The researchers, who were not paid by the companies, say they signed contracts suggesting that the results would be published and shared with participants. But when the trials were completed in 2021, the companies refused to waive a confidentiality clause in the contract.

“I was very upset by this,” says neurologist Catherine Allaire, who led one of the trials at Rennes University Hospital before her retirement. She found no evidence that a lamp being developed by the university’s technology transfer company, Ouest Valorisation,  helps dyslexic children. “They never allowed us to publish these results.”

Lili Light for Life, which licensed the technology from Ouest Valorisation, provided The Transmitter with a customer satisfaction survey and noted that it is running a new trial in the United Kingdom.

Frederic Mouriaux, an ophthalmologist at the same hospital who ran a study on the Lexilens glasses, says that he was not even permitted to see the results, including whether the glasses could be leading to adverse outcomes.

In response to a formal request from Rennes University Hospital to publish the data and share it with the trial participants and their families, the company sponsor of the glasses, Abeye, wrote in a letter shown to The Transmitter that it would not share the data because Mouriaux’s study was flawed.

“The first study did produce some positive results, but not positive enough for my tastes,” says Michael Kodochian, Abeye’s CEO. In his view, a proper clinical evaluation of the Lexilens would include monitoring children’s reading ability over time as they develop their reading skills using the glasses. “The eyewear does not teach how to read or spell,” he says. “You cannot erase five years of struggling.” He says the company is planning a new study of the Lexilens but declined to provide any details about it.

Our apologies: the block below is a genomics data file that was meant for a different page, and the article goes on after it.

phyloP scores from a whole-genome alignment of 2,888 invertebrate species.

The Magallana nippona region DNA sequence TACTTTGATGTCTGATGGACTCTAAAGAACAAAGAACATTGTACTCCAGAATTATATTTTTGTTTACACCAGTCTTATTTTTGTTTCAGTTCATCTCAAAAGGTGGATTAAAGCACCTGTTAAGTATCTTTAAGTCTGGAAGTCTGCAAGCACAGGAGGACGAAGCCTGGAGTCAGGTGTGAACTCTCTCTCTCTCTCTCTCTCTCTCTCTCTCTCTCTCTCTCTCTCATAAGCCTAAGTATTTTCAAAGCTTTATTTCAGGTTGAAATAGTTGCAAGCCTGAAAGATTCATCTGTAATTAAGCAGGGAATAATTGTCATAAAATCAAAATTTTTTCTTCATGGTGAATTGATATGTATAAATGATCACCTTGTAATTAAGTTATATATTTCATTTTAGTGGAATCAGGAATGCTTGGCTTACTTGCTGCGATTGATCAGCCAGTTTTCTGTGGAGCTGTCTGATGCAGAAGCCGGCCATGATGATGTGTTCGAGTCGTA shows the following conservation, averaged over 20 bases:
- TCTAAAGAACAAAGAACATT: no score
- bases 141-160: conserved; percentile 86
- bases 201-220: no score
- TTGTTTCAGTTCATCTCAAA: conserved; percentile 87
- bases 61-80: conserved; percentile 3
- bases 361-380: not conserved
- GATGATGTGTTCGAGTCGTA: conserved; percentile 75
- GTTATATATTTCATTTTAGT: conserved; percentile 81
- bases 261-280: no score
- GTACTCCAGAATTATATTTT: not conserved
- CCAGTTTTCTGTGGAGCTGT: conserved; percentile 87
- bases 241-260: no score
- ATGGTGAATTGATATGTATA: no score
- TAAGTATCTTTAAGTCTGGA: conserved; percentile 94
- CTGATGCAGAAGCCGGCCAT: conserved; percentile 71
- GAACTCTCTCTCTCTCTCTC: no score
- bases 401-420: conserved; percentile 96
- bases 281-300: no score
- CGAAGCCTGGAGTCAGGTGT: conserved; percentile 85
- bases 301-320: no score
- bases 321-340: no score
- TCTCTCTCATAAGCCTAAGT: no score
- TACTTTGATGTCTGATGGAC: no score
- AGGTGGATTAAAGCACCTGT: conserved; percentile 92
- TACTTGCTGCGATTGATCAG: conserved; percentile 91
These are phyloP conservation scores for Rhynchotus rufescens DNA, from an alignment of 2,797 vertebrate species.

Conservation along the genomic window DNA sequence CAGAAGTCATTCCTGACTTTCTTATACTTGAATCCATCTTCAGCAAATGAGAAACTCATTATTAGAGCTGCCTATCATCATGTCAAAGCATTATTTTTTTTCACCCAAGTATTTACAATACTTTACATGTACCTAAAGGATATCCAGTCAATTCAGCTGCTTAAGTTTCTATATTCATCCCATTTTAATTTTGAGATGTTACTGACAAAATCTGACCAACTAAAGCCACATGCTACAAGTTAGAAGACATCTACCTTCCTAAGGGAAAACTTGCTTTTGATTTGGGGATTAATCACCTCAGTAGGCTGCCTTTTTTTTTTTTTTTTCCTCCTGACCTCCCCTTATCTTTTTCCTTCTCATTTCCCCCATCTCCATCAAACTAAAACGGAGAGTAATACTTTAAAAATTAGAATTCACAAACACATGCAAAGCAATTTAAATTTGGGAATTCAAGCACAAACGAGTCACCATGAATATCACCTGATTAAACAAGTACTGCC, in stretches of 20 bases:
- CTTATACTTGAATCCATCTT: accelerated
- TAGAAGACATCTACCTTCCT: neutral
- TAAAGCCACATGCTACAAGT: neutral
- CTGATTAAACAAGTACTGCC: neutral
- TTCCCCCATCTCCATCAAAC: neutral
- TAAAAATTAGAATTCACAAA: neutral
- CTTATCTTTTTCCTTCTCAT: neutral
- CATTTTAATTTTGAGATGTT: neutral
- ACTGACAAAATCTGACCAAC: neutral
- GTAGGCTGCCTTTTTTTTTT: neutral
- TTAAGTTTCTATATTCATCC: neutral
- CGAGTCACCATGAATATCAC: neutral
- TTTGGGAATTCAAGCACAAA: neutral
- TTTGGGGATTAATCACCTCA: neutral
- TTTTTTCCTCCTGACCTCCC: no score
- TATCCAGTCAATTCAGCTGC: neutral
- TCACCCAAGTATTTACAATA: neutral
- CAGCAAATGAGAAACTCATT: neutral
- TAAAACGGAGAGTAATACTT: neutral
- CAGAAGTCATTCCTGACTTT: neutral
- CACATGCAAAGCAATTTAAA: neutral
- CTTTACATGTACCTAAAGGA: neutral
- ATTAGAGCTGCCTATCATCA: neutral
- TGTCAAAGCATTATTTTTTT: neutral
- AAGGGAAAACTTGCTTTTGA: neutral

“I can hear the sound of goal posts being desperately relocated,” says Dorothy Bishop, emeritus professor of developmental psychology at the University of Oxford and a co-author on the commentary. “If they need more time points to evaluate the Lexilens, then they should provide data to confirm that is the case.”


e Floch and Ropars came to the field without any special expertise in dyslexia, but they did have knowledge about lasers and an interest in an optical phenomenon known as Maxwell’s spot: If an observer stares at a purple screen, a reddish spot with a halo around it will appear in the center of their field of vision.

Maxwell’s spot arises because the macula, the region on the retina with the highest concentration of photoreceptors, has a pigment that absorbs blue light. In fact, at the center of the fovea, the depression within the boundaries of the macula where vision is the sharpest, there are no blue cone photoreceptors, only red and green ones.

In their 2017 study, Le Floch and Ropars used their own invention, dubbed the foveascope, to create tracings of this spot in the left and right eyes of 30 children with dyslexia and 30 without. In all of the children without dyslexia, the spot was round in their dominant eye and somewhat elliptical in their non-dominant eye. By contrast, 27 of the dyslexic participants had nearly symmetrical round spots.